To which Jan drily replied, sipping her latte thoughtfully.
‘Yes Carol, I am sure you and Rashid will have lots of deep and meaningful intimate chats on the patio. Very nice, I’m sure. Will you ask Brian to serve the drinks and join in?’
‘Jan, don’t be silly, we are just good friends and I want to help him.’
However she did lightly blush, because sometimes watching Rashid fix the photocopier, Carol would imagine his smooth skinned hands stroking her face, neck, and back, and wondered what it would feel like to have a man other than Brian touch her. It reminded her of the time, long ago, when she had what she called her ‘little fling’. But then she would quickly put these thoughts aside, that was the long forgotten past and this was the present. However, the image would still subtly steal into her consciousness at times, generally when Brian had done something in his unthinking way, or was insisting on his predictable dull sex even when she was either clearly not in the mood, or would have liked to try something a little different.
Her final words to Brian the previous night were,
‘Brian, make sure to behave yourself tomorrow night. Remember, these are people who have greatly suffered, are still anxious and fearful about their future. They are not like your crowd, so for my sake please be patient and understanding and make them welcome. Remember the rules – don’t get drunk, don’t make fun of Samira’s clothes, don’t sneak off to watch the footie, and definitely no Muslim jokes.’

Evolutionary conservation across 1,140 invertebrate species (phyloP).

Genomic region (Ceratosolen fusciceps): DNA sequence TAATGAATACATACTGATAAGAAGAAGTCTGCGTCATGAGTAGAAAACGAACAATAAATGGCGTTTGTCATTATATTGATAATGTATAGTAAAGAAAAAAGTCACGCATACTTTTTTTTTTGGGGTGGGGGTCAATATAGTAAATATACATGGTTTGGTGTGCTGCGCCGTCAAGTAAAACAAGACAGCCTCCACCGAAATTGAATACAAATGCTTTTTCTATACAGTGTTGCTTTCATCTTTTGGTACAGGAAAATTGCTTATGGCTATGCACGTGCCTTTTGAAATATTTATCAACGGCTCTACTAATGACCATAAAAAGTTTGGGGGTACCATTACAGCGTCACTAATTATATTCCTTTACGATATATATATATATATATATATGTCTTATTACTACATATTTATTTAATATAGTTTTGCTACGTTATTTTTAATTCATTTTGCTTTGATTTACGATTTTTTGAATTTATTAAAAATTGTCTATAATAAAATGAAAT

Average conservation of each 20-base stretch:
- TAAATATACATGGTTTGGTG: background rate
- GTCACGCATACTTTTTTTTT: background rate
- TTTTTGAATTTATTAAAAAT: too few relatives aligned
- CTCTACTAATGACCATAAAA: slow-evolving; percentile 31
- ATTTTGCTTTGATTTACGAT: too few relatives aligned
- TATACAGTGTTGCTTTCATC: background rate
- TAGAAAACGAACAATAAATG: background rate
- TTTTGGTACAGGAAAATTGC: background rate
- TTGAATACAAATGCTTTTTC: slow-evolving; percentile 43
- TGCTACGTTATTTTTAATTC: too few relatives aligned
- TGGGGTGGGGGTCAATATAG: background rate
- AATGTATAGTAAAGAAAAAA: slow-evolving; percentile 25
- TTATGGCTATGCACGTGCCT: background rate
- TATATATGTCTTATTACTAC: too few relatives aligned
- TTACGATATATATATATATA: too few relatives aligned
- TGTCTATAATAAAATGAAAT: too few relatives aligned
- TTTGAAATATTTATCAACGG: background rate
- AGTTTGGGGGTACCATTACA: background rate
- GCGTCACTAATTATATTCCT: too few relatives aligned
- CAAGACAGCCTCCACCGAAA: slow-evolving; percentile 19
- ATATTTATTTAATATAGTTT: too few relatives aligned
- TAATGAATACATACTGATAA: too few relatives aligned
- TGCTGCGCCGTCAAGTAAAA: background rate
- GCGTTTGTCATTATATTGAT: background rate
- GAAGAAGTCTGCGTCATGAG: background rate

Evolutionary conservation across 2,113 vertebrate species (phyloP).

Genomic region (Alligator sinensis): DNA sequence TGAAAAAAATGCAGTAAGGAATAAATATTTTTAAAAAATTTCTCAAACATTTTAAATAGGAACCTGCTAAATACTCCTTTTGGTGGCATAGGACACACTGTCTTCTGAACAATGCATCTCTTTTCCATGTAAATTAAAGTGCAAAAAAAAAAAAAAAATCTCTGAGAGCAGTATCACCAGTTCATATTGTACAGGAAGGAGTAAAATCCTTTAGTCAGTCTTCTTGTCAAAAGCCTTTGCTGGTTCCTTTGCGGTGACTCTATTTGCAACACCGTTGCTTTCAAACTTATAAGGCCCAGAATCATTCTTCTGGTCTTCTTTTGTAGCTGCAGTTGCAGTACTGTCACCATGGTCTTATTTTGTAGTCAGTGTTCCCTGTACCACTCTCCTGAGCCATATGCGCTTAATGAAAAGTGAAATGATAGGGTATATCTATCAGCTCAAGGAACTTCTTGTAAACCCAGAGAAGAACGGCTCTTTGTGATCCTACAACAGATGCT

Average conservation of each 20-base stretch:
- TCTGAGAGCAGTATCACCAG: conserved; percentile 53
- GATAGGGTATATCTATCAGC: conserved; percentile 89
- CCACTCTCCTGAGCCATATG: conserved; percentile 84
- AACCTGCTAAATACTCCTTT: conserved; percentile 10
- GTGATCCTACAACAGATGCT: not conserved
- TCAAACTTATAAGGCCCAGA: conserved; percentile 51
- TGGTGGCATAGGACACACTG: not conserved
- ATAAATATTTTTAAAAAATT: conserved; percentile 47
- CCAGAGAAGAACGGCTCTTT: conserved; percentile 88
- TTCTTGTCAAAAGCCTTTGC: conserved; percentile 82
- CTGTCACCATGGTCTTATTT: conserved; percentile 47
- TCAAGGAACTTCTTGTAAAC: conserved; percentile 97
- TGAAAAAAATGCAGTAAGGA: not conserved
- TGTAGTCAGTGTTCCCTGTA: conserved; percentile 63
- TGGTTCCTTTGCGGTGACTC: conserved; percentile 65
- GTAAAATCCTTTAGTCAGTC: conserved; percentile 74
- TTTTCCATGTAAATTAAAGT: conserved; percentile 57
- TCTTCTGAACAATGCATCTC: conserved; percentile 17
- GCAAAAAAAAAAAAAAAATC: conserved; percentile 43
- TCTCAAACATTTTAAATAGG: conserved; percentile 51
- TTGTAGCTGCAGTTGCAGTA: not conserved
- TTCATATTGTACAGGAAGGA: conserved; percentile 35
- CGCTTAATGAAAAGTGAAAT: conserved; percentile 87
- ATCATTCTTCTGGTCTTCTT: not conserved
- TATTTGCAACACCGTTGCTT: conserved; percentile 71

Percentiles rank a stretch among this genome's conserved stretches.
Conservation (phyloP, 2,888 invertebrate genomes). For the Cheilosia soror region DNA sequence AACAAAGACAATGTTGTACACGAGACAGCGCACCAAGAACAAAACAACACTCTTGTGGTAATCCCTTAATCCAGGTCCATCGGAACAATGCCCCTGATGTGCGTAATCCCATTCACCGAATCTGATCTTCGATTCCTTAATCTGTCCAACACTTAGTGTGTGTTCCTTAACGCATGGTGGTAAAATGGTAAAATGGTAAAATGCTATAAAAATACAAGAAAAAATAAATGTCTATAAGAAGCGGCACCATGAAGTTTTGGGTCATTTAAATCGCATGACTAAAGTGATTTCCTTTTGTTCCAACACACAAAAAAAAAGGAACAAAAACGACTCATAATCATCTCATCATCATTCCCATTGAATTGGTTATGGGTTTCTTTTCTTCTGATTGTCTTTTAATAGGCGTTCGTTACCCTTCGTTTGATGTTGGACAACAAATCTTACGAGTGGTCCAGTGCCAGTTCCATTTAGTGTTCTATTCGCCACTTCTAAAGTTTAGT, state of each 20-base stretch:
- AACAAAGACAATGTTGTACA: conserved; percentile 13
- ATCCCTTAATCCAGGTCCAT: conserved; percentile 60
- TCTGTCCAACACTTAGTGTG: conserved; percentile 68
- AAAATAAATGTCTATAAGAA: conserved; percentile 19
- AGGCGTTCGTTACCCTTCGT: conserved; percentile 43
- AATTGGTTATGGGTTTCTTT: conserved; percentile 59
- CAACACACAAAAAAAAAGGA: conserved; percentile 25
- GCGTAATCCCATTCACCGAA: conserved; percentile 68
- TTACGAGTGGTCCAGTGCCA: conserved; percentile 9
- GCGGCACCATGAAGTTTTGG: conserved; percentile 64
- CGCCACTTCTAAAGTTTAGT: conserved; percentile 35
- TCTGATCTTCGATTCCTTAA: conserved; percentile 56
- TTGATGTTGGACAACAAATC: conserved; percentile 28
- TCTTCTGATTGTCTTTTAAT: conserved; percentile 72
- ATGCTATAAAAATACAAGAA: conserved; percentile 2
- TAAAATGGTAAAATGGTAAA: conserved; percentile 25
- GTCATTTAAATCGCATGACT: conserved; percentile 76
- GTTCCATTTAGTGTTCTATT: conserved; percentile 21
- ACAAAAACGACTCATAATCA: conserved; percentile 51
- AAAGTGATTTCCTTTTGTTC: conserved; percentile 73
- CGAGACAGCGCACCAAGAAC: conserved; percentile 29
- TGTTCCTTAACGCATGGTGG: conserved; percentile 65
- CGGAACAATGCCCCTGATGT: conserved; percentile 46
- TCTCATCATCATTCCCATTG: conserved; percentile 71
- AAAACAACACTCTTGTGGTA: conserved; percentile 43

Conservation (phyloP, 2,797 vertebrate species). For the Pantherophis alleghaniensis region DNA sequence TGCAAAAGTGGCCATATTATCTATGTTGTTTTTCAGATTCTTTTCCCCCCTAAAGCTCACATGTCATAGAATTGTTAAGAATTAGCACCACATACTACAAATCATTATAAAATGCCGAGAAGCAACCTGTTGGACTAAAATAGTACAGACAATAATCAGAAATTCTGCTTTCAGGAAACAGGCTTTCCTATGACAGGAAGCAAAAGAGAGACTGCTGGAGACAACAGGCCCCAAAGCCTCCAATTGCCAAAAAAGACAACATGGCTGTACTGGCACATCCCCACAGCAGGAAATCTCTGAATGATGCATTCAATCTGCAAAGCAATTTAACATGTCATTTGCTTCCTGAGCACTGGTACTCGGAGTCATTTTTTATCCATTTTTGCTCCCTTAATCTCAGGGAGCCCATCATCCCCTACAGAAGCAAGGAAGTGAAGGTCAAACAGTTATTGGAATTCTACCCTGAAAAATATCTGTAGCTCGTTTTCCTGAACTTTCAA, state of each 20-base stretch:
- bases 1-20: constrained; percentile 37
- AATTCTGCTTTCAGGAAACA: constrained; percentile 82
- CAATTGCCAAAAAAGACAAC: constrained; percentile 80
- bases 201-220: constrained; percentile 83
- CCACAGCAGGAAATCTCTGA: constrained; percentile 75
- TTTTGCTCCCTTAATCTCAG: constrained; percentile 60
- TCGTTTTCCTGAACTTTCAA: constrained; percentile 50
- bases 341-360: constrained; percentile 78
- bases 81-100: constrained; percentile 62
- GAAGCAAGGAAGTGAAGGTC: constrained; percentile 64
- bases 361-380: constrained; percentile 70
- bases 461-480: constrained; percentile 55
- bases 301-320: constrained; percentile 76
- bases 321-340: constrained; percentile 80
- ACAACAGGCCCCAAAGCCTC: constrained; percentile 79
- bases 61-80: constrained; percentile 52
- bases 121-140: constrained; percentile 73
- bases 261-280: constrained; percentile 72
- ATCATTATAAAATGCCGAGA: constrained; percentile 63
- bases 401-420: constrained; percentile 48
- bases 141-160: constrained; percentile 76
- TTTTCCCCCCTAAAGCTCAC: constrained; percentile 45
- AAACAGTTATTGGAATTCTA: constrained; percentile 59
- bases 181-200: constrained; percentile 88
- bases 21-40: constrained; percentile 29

To which Brian cheerfully replied,
‘Sure luv, no worries, she’ll be sweet.’
Despite Brian’s positive response, he was also quite nervous and not looking forward to the encounter. He would have preferred to be watching Collingwood thrash their opponents on the big plasma. He confided to his mate Lenny at the club.
‘I’m a bit nervous about this whole bloody thing mate. This is the first time these sort of people have been in the house. Carol reckons they’re really nice. Now I have to live with them. But this seems to mean a lot to Carol. There’s all these weird smells coming from the kitchen, seems she’s cooking up some special meal. She gave me a talking to last night, told me to be on my best behaviour. I don’t know what to say to this girl, what if she wears that funny thing on her head. Funny part though, Carol says she likes footie. What’s a Muslim girl doing following the footie? Not sure about the bloke, Carol reckons he’s a dab hand at repairing things, maybe he can fix the air conditioner. But we do need the money. Just have to see how it goes.’